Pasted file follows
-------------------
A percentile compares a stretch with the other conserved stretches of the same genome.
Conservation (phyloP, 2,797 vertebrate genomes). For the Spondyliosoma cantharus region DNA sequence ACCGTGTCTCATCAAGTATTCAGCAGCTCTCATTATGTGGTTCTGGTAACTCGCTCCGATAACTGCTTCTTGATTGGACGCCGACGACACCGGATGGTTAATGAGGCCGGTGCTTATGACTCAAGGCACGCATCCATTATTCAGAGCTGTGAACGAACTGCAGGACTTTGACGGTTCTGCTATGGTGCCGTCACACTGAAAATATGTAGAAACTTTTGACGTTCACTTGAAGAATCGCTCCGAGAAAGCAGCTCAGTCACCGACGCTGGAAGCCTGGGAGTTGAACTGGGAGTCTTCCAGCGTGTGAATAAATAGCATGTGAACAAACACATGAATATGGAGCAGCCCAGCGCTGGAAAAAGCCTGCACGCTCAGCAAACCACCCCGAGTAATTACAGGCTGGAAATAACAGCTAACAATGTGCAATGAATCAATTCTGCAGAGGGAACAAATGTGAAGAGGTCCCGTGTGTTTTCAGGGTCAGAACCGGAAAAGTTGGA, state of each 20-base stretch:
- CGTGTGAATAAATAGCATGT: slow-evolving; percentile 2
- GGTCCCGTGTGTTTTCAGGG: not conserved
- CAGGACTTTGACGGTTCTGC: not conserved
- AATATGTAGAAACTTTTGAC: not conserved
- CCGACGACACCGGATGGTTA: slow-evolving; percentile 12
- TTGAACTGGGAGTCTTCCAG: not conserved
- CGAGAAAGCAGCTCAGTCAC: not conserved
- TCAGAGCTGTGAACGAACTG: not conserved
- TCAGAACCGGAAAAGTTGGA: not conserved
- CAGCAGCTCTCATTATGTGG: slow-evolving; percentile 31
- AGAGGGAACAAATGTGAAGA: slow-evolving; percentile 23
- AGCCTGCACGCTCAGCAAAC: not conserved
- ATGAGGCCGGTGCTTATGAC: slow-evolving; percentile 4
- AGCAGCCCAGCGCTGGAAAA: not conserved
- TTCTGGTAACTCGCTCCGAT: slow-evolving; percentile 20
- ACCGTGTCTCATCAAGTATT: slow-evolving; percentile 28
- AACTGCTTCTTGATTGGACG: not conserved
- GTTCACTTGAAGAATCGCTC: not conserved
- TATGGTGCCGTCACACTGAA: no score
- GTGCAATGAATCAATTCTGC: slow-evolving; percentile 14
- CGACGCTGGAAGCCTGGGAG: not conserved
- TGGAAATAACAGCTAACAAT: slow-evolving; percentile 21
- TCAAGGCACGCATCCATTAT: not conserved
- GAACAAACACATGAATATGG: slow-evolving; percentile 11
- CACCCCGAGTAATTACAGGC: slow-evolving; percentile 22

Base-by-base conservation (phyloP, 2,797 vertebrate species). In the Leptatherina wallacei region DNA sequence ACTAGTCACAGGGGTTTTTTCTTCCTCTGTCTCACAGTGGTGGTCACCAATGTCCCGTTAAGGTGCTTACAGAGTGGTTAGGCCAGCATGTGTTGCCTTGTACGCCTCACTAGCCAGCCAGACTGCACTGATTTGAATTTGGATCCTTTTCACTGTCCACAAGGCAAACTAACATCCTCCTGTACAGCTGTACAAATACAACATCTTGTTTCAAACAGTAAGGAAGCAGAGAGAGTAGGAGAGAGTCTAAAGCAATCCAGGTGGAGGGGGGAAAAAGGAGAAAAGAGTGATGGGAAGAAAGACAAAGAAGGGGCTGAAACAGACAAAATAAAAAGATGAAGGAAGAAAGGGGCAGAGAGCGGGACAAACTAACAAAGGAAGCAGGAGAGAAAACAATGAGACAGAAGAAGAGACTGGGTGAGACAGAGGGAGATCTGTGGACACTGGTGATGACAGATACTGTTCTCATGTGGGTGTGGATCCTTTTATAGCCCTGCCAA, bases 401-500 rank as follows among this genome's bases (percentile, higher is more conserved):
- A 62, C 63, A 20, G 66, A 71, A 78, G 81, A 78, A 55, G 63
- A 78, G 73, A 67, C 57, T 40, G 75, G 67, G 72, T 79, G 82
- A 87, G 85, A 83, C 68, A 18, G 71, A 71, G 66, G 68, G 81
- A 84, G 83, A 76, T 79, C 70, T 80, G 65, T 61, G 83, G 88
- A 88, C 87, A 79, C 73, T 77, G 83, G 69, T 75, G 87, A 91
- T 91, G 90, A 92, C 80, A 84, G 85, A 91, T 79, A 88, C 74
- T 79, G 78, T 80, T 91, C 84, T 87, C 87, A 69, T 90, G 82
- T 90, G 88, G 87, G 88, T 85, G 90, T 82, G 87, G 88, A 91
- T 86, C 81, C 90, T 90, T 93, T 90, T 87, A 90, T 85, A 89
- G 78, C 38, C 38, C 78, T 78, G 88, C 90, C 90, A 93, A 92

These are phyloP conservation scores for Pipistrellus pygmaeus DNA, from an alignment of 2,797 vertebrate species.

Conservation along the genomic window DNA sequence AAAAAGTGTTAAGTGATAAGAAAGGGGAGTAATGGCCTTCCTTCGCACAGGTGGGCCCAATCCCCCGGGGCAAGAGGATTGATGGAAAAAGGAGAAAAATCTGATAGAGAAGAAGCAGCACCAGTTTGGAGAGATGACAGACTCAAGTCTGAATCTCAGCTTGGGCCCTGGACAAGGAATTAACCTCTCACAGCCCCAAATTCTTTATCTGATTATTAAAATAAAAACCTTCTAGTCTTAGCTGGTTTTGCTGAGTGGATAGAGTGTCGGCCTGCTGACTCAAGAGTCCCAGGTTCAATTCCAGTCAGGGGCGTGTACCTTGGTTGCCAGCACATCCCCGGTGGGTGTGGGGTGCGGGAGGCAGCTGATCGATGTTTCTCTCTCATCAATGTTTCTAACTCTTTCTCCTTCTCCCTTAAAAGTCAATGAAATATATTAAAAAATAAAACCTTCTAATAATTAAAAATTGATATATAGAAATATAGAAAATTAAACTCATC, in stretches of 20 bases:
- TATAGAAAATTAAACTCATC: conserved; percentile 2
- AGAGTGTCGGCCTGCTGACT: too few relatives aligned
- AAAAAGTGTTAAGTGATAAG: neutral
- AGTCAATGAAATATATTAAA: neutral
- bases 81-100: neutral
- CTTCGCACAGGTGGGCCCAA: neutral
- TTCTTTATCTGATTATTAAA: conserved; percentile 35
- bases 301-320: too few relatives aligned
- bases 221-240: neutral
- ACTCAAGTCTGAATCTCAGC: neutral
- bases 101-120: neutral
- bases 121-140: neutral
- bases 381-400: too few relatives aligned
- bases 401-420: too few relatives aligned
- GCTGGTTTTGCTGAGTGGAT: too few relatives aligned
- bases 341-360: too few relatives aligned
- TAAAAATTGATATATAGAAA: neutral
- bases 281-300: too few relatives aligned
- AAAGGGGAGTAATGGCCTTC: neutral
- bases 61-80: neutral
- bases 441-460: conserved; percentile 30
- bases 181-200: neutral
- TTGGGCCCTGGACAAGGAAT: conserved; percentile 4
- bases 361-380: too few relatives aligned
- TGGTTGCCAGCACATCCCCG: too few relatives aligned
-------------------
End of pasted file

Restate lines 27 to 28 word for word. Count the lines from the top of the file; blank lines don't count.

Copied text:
- CACCCCGAGTAATTACAGGC: slow-evolving; percentile 22

Base-by-base conservation (phyloP, 2,797 vertebrate species). In the Leptatherina wallacei region DNA sequence ACTAGTCACAGGGGTTTTTTCTTCCTCTGTCTCACAGTGGTGGTCACCAATGTCCCGTTAAGGTGCTTACAGAGTGGTTAGGCCAGCATGTGTTGCCTTGTACGCCTCACTAGCCAGCCAGACTGCACTGATTTGAATTTGGATCCTTTTCACTGTCCACAAGGCAAACTAACATCCTCCTGTACAGCTGTACAAATACAACATCTTGTTTCAAACAGTAAGGAAGCAGAGAGAGTAGGAGAGAGTCTAAAGCAATCCAGGTGGAGGGGGGAAAAAGGAGAAAAGAGTGATGGGAAGAAAGACAAAGAAGGGGCTGAAACAGACAAAATAAAAAGATGAAGGAAGAAAGGGGCAGAGAGCGGGACAAACTAACAAAGGAAGCAGGAGAGAAAACAATGAGACAGAAGAAGAGACTGGGTGAGACAGAGGGAGATCTGTGGACACTGGTGATGACAGATACTGTTCTCATGTGGGTGTGGATCCTTTTATAGCCCTGCCAA, bases 401-500 rank as follows among this genome's bases (percentile, higher is more conserved):